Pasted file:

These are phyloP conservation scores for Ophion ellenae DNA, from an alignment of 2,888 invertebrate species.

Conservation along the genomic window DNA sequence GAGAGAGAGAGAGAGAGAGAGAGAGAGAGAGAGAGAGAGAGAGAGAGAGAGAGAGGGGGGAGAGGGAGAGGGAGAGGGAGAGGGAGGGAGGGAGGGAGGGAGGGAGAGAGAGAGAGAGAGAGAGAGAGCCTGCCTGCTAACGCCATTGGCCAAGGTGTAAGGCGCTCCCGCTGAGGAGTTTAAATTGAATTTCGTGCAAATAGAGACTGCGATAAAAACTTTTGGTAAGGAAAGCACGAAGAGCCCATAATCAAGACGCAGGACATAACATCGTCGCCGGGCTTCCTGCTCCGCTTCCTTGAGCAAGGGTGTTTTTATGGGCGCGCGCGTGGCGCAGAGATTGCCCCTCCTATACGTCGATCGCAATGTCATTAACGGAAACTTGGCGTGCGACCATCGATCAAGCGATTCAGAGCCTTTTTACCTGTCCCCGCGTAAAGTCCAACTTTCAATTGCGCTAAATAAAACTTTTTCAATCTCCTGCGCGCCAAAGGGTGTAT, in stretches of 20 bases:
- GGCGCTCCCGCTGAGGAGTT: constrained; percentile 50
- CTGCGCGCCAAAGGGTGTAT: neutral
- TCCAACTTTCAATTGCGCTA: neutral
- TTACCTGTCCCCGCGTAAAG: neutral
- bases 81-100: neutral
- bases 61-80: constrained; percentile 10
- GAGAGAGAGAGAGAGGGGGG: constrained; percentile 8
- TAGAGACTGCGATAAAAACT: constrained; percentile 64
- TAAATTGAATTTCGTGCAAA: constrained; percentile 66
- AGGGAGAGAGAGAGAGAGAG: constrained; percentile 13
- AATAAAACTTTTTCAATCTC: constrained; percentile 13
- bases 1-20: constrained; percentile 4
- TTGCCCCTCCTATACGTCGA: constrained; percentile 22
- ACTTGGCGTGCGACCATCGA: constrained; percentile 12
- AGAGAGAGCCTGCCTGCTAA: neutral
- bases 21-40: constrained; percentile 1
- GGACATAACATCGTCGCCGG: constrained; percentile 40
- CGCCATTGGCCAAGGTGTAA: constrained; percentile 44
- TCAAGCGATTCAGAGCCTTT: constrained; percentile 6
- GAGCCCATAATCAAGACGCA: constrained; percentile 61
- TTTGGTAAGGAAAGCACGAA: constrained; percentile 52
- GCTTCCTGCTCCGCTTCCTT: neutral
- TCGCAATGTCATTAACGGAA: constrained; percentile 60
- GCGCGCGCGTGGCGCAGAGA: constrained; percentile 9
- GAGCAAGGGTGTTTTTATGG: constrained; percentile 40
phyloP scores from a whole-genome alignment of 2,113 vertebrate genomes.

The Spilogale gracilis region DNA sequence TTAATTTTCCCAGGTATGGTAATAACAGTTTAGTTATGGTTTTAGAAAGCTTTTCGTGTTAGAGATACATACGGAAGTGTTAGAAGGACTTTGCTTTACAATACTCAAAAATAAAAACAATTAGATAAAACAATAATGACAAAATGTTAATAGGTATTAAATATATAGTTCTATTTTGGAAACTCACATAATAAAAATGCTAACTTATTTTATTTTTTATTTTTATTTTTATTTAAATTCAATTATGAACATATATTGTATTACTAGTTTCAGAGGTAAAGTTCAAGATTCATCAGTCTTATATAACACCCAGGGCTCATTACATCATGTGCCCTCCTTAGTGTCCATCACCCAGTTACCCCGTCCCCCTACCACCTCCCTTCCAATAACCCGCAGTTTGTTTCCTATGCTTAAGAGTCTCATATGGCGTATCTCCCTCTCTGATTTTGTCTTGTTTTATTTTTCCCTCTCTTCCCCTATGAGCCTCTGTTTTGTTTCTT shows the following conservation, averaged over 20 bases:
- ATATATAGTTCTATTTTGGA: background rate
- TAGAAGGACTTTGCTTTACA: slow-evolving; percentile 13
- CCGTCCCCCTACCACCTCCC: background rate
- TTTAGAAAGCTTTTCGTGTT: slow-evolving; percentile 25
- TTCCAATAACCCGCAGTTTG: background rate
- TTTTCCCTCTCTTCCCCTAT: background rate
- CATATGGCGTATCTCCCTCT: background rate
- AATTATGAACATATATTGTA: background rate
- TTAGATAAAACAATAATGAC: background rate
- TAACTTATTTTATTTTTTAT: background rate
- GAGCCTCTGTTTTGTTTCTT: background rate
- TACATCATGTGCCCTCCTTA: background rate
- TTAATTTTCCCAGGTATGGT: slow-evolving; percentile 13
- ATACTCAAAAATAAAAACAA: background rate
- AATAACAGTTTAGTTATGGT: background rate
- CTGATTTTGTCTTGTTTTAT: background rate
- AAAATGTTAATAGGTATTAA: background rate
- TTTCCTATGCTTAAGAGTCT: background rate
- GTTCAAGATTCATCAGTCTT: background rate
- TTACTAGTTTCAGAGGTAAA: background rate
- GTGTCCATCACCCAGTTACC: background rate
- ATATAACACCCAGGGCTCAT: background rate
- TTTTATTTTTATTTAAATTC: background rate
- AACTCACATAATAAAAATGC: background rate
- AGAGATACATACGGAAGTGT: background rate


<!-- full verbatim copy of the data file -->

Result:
These are phyloP conservation scores for Ophion ellenae DNA, from an alignment of 2,888 invertebrate species.

Conservation along the genomic window DNA sequence GAGAGAGAGAGAGAGAGAGAGAGAGAGAGAGAGAGAGAGAGAGAGAGAGAGAGAGGGGGGAGAGGGAGAGGGAGAGGGAGAGGGAGGGAGGGAGGGAGGGAGGGAGAGAGAGAGAGAGAGAGAGAGAGCCTGCCTGCTAACGCCATTGGCCAAGGTGTAAGGCGCTCCCGCTGAGGAGTTTAAATTGAATTTCGTGCAAATAGAGACTGCGATAAAAACTTTTGGTAAGGAAAGCACGAAGAGCCCATAATCAAGACGCAGGACATAACATCGTCGCCGGGCTTCCTGCTCCGCTTCCTTGAGCAAGGGTGTTTTTATGGGCGCGCGCGTGGCGCAGAGATTGCCCCTCCTATACGTCGATCGCAATGTCATTAACGGAAACTTGGCGTGCGACCATCGATCAAGCGATTCAGAGCCTTTTTACCTGTCCCCGCGTAAAGTCCAACTTTCAATTGCGCTAAATAAAACTTTTTCAATCTCCTGCGCGCCAAAGGGTGTAT, in stretches of 20 bases:
- GGCGCTCCCGCTGAGGAGTT: constrained; percentile 50
- CTGCGCGCCAAAGGGTGTAT: neutral
- TCCAACTTTCAATTGCGCTA: neutral
- TTACCTGTCCCCGCGTAAAG: neutral
- bases 81-100: neutral
- bases 61-80: constrained; percentile 10
- GAGAGAGAGAGAGAGGGGGG: constrained; percentile 8
- TAGAGACTGCGATAAAAACT: constrained; percentile 64
- TAAATTGAATTTCGTGCAAA: constrained; percentile 66
- AGGGAGAGAGAGAGAGAGAG: constrained; percentile 13
- AATAAAACTTTTTCAATCTC: constrained; percentile 13
- bases 1-20: constrained; percentile 4
- TTGCCCCTCCTATACGTCGA: constrained; percentile 22
- ACTTGGCGTGCGACCATCGA: constrained; percentile 12
- AGAGAGAGCCTGCCTGCTAA: neutral
- bases 21-40: constrained; percentile 1
- GGACATAACATCGTCGCCGG: constrained; percentile 40
- CGCCATTGGCCAAGGTGTAA: constrained; percentile 44
- TCAAGCGATTCAGAGCCTTT: constrained; percentile 6
- GAGCCCATAATCAAGACGCA: constrained; percentile 61
- TTTGGTAAGGAAAGCACGAA: constrained; percentile 52
- GCTTCCTGCTCCGCTTCCTT: neutral
- TCGCAATGTCATTAACGGAA: constrained; percentile 60
- GCGCGCGCGTGGCGCAGAGA: constrained; percentile 9
- GAGCAAGGGTGTTTTTATGG: constrained; percentile 40
phyloP scores from a whole-genome alignment of 2,113 vertebrate genomes.

The Spilogale gracilis region DNA sequence TTAATTTTCCCAGGTATGGTAATAACAGTTTAGTTATGGTTTTAGAAAGCTTTTCGTGTTAGAGATACATACGGAAGTGTTAGAAGGACTTTGCTTTACAATACTCAAAAATAAAAACAATTAGATAAAACAATAATGACAAAATGTTAATAGGTATTAAATATATAGTTCTATTTTGGAAACTCACATAATAAAAATGCTAACTTATTTTATTTTTTATTTTTATTTTTATTTAAATTCAATTATGAACATATATTGTATTACTAGTTTCAGAGGTAAAGTTCAAGATTCATCAGTCTTATATAACACCCAGGGCTCATTACATCATGTGCCCTCCTTAGTGTCCATCACCCAGTTACCCCGTCCCCCTACCACCTCCCTTCCAATAACCCGCAGTTTGTTTCCTATGCTTAAGAGTCTCATATGGCGTATCTCCCTCTCTGATTTTGTCTTGTTTTATTTTTCCCTCTCTTCCCCTATGAGCCTCTGTTTTGTTTCTT shows the following conservation, averaged over 20 bases:
- ATATATAGTTCTATTTTGGA: background rate
- TAGAAGGACTTTGCTTTACA: slow-evolving; percentile 13
- CCGTCCCCCTACCACCTCCC: background rate
- TTTAGAAAGCTTTTCGTGTT: slow-evolving; percentile 25
- TTCCAATAACCCGCAGTTTG: background rate
- TTTTCCCTCTCTTCCCCTAT: background rate
- CATATGGCGTATCTCCCTCT: background rate
- AATTATGAACATATATTGTA: background rate
- TTAGATAAAACAATAATGAC: background rate
- TAACTTATTTTATTTTTTAT: background rate
- GAGCCTCTGTTTTGTTTCTT: background rate
- TACATCATGTGCCCTCCTTA: background rate
- TTAATTTTCCCAGGTATGGT: slow-evolving; percentile 13
- ATACTCAAAAATAAAAACAA: background rate
- AATAACAGTTTAGTTATGGT: background rate
- CTGATTTTGTCTTGTTTTAT: background rate
- AAAATGTTAATAGGTATTAA: background rate
- TTTCCTATGCTTAAGAGTCT: background rate
- GTTCAAGATTCATCAGTCTT: background rate
- TTACTAGTTTCAGAGGTAAA: background rate
- GTGTCCATCACCCAGTTACC: background rate
- ATATAACACCCAGGGCTCAT: background rate
- TTTTATTTTTATTTAAATTC: background rate
- AACTCACATAATAAAAATGC: background rate
- AGAGATACATACGGAAGTGT: background rate